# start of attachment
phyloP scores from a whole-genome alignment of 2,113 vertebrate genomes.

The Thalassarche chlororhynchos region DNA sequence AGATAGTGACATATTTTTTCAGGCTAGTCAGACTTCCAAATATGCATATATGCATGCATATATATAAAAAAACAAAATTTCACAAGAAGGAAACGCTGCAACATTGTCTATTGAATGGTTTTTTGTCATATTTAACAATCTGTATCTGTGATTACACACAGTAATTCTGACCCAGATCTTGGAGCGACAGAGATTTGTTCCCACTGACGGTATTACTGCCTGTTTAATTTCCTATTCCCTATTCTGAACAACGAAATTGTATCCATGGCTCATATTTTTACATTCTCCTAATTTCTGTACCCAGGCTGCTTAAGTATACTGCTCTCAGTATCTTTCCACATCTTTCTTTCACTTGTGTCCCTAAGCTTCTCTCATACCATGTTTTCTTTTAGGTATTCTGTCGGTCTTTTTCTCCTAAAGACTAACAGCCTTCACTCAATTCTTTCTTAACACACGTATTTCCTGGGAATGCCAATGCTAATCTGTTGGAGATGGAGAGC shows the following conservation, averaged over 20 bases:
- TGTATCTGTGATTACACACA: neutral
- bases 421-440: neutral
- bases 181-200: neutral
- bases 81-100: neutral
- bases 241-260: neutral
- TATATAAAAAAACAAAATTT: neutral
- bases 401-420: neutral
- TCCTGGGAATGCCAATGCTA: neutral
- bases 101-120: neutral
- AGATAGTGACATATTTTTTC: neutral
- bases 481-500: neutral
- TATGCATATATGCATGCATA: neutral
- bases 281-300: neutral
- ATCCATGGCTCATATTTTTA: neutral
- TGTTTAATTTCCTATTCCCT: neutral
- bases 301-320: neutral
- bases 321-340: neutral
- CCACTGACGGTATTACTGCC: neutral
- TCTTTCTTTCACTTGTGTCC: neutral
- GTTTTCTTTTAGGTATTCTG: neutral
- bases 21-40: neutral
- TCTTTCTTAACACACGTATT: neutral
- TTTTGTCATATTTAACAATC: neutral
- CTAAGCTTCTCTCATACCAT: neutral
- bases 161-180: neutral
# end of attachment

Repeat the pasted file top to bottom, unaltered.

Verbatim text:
phyloP scores from a whole-genome alignment of 2,113 vertebrate genomes.

The Thalassarche chlororhynchos region DNA sequence AGATAGTGACATATTTTTTCAGGCTAGTCAGACTTCCAAATATGCATATATGCATGCATATATATAAAAAAACAAAATTTCACAAGAAGGAAACGCTGCAACATTGTCTATTGAATGGTTTTTTGTCATATTTAACAATCTGTATCTGTGATTACACACAGTAATTCTGACCCAGATCTTGGAGCGACAGAGATTTGTTCCCACTGACGGTATTACTGCCTGTTTAATTTCCTATTCCCTATTCTGAACAACGAAATTGTATCCATGGCTCATATTTTTACATTCTCCTAATTTCTGTACCCAGGCTGCTTAAGTATACTGCTCTCAGTATCTTTCCACATCTTTCTTTCACTTGTGTCCCTAAGCTTCTCTCATACCATGTTTTCTTTTAGGTATTCTGTCGGTCTTTTTCTCCTAAAGACTAACAGCCTTCACTCAATTCTTTCTTAACACACGTATTTCCTGGGAATGCCAATGCTAATCTGTTGGAGATGGAGAGC shows the following conservation, averaged over 20 bases:
- TGTATCTGTGATTACACACA: neutral
- bases 421-440: neutral
- bases 181-200: neutral
- bases 81-100: neutral
- bases 241-260: neutral
- TATATAAAAAAACAAAATTT: neutral
- bases 401-420: neutral
- TCCTGGGAATGCCAATGCTA: neutral
- bases 101-120: neutral
- AGATAGTGACATATTTTTTC: neutral
- bases 481-500: neutral
- TATGCATATATGCATGCATA: neutral
- bases 281-300: neutral
- ATCCATGGCTCATATTTTTA: neutral
- TGTTTAATTTCCTATTCCCT: neutral
- bases 301-320: neutral
- bases 321-340: neutral
- CCACTGACGGTATTACTGCC: neutral
- TCTTTCTTTCACTTGTGTCC: neutral
- GTTTTCTTTTAGGTATTCTG: neutral
- bases 21-40: neutral
- TCTTTCTTAACACACGTATT: neutral
- TTTTGTCATATTTAACAATC: neutral
- CTAAGCTTCTCTCATACCAT: neutral
- bases 161-180: neutral